Charity’s own research shows carers desperately worried about social care
National disability charity Vitalise says that the shock findings of a new Alzheimer’s Society report into residential care for people with Alzheimer’s and dementia point to an even deeper problem.
Responding to the Alzheimer’s Society’s new report, ‘Low Expectations’, which found that only 41% of relatives of loved ones with Alzheimer’s or dementia said they enjoyed a good quality of life in residential care, Vitalise’s research has revealed that the problem extends to people with other disabilities and their carers too.
The Vitalise study found that 6 out of 10 carers (57%) experienced huge feelings of guilt at the prospect of sending their disabled, frail or elderly loved ones into residential care even for just a few days, and that worries over the quality of residential care is preventing family carers from taking up much-needed respite opportunities.
Significantly, the study also found that 7 out of 10 carers surveyed felt that a break from caring, even for a few days, was ‘important’ or ‘very important’ and that carers want more choice and control over their respite care and short breaks.
Currently, the majority of respite places for disabled or older people are spare beds in nursing homes, where the visitor has to fit into the homes’ fixed routines. This often results in considerable feelings of guilt and worry on the part of the carer.
Vitalise is warning that unless the causes of carers’ negative feelings about respite care are addressed, many carers will be too worried to consider taking any respite from caring at all and will end up putting their own health – and that of the person they care for – at risk.
As the population ages and more people than ever before are in need of respite care, the charity is urging respite service providers to pay more attention to the fundamental issues of quality and choice in respite care in order to avert a worsening problem.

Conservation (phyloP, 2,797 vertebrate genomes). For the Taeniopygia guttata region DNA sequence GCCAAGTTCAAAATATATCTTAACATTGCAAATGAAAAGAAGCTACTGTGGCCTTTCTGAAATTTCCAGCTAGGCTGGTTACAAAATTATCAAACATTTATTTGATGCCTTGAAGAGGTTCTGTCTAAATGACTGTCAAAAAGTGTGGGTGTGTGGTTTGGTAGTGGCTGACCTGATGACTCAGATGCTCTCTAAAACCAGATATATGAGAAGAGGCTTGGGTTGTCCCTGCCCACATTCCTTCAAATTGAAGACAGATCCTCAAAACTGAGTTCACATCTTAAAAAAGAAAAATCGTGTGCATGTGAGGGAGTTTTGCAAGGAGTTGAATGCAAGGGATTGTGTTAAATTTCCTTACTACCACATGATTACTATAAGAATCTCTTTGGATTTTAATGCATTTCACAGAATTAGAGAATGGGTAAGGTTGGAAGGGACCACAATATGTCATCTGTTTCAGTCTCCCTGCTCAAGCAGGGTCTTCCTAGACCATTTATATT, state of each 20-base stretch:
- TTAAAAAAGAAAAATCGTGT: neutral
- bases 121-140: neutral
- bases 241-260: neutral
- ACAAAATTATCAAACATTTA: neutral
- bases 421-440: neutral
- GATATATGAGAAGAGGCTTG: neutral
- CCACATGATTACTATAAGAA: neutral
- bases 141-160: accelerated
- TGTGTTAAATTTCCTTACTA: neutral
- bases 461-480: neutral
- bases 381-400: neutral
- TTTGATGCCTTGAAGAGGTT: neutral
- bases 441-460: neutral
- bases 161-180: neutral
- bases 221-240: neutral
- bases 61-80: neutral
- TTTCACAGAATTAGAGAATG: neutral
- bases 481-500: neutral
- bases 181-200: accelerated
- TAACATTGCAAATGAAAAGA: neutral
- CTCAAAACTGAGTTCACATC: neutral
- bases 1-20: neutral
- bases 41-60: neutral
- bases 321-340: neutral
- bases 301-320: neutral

Vitalise Chief Executive Chris Simmonds said:
“The Alzheimer’s Society report is shocking but sadly it comes as no surprise to us. What our own study clearly shows is that family carers have no confidence in the quality or suitability of the respite care on offer.
“The sad fact is that carers’ fears are quite justified. In many cases respite care amounts to little more than warehousing for disabled or older people, so it is not surprising that carers would rather struggle on at home, risking their own health in the process.
“Vitalise is 50 years old this year and what we have found over the years is that carers’ worries and guilty feelings are eased if the focus is on providing excellent quality of care combined with good food, activity, new experiences and the chance to enjoy the company of others.
“Unless the fundamental issue of quality in respite care is addressed, this problem will only get worse. Access to regular, good quality respite breaks for people with disabilities and those who care for them should not be considered a luxury but an absolute essential in enabling families affected by disability to carry on coping.”
Vitalise is a national charity providing essential breaks for people with disabilities and carers. Vitalise provides essential short breaks in a holiday environment for people with disabilities – including Alzheimer’s and dementia – and carers at three accessible UK centres in Chigwell in Essex, Southampton and Southport. Each centre provides 24-hour nursing care on-call, personal support and a range of accessible excursions, activities and entertainment.